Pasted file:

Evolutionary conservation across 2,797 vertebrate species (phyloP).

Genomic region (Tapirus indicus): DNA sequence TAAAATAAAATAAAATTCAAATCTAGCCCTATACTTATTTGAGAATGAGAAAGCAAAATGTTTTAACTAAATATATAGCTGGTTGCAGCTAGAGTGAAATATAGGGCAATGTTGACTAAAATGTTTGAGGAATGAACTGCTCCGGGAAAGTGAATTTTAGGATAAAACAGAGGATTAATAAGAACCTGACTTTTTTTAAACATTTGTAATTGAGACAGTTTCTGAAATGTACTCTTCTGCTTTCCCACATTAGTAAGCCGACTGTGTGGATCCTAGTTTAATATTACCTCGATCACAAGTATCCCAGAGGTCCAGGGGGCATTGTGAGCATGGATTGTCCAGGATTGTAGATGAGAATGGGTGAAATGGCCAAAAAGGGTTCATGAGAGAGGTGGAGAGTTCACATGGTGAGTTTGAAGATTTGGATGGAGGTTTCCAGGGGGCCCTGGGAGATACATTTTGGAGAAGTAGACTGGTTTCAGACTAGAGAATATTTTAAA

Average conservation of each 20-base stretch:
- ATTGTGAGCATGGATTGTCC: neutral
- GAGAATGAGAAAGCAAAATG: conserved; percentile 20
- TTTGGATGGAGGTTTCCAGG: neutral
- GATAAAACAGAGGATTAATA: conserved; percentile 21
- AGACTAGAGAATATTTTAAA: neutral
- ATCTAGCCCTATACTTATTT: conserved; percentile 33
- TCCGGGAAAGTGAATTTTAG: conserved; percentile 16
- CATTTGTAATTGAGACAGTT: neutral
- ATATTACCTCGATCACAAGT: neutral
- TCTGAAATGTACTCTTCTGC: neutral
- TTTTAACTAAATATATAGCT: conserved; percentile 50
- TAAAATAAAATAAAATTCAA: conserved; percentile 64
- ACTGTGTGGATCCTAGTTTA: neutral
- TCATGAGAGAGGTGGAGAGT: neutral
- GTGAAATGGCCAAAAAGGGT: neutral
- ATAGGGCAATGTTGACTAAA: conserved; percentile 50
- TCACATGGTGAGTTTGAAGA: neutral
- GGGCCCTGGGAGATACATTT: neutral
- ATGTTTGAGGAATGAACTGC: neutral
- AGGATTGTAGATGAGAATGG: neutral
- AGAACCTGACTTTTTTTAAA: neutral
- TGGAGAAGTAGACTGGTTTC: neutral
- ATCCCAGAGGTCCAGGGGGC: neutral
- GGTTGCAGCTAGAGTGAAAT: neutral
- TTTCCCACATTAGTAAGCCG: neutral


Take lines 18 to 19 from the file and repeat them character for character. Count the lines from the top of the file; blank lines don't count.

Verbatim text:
- GTGAAATGGCCAAAAAGGGT: neutral
- ATAGGGCAATGTTGACTAAA: conserved; percentile 50